Mrs. Rebecca Smith

28 February 1778–23 August 1853 (Age 75)
Michigan, United States

The Life of Rebecca

Mrs. Rebecca Smith was born on 28 February 1778. She married Samuel B. Graves on 17 April 1828. She died on 23 August 1853, in Michigan, United States, at the age of 75.

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Family Time Line

Samuel B. Graves
1776–1861
Mrs. Rebecca Smith
1778–1853
Marriage: 17 April 1828

Spouse and Children

MARRIAGE
17 April 1828

World Events (8)

1781 · The First Constitution

Age 3

Serving the newly created United States of America as the first constitution, the Articles of Confederation were an agreement among the 13 original states preserving the independence and sovereignty of the states. But with a limited central government, the Constitutional Convention came together to replace the Articles of Confederation with a more established Constitution and central government on where the states can be represented and voice their concerns and comments to build up the nation.
1783 · A Free America

Age 5

The Revolutionary War ended with the signing of the Treaty of Paris which gave the new nation boundries on which they could expand and trade with other countries without any problems.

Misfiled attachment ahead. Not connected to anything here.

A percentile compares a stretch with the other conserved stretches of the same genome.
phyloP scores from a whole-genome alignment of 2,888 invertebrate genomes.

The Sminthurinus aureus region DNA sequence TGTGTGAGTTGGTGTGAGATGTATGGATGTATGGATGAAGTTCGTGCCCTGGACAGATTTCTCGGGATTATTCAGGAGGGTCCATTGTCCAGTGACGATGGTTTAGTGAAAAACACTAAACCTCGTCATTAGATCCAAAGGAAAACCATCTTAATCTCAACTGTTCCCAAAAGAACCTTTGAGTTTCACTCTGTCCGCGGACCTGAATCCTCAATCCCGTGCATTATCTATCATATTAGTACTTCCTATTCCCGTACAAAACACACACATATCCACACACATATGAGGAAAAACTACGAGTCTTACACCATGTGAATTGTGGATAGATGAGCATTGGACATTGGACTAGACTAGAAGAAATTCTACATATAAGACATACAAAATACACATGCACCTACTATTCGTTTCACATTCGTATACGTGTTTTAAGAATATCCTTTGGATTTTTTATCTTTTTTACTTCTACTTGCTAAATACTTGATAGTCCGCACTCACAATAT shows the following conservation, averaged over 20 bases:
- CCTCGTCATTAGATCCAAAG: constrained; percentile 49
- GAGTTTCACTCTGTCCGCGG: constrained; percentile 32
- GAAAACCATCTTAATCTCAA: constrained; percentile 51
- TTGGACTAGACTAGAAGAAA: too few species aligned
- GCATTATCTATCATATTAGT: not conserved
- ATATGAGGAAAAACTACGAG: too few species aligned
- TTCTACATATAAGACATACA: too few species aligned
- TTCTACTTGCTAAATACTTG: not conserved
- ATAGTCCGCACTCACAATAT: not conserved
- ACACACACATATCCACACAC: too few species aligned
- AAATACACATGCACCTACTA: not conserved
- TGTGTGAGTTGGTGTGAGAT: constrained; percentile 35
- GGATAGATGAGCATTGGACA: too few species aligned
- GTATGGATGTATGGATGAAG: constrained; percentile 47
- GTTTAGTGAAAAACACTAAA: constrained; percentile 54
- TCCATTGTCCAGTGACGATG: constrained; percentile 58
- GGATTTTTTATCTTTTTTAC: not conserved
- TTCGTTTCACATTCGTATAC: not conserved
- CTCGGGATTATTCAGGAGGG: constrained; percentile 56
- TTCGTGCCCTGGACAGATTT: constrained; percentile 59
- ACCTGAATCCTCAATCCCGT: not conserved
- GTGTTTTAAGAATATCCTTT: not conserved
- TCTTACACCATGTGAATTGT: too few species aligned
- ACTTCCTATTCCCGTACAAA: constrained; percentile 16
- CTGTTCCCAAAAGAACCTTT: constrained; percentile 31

1800 · Movement to Washington D.C.

Age 22

While the growth of the new nation was exponential, the United States didn’t have permanent location to house the Government. The First capital was temporary in New York City but by the second term of George Washington the Capital moved to Philadelphia for the following 10 years. Ultimately during the Presidency of John Adams, the Capital found a permanent home in the District of Columbia.

Name Meaning

English: occupational name for a worker in metal, from Middle English smith (Old English smið, probably a derivative of smītan ‘to strike, hammer’). Metalworking was one of the earliest occupations for which specialist skills were required, and its importance ensured that this term and its equivalents were perhaps the most widespread of all occupational surnames in Europe. Medieval smiths were important not only in making horseshoes, plowshares, and other domestic articles, but above all for their skill in forging swords, other weapons, and armor. This is the most frequent of all American surnames; it has also absorbed, by assimilation and translation, cognates and equivalents from many other languages (for forms, see Hanks and Hodges 1988 ).

Dictionary of American Family Names © Patrick Hanks 2003, 2006.

Possible Related Names

Sources (1)

  • Rebecca Graves, "Michigan Obituaries, 1820-2006"

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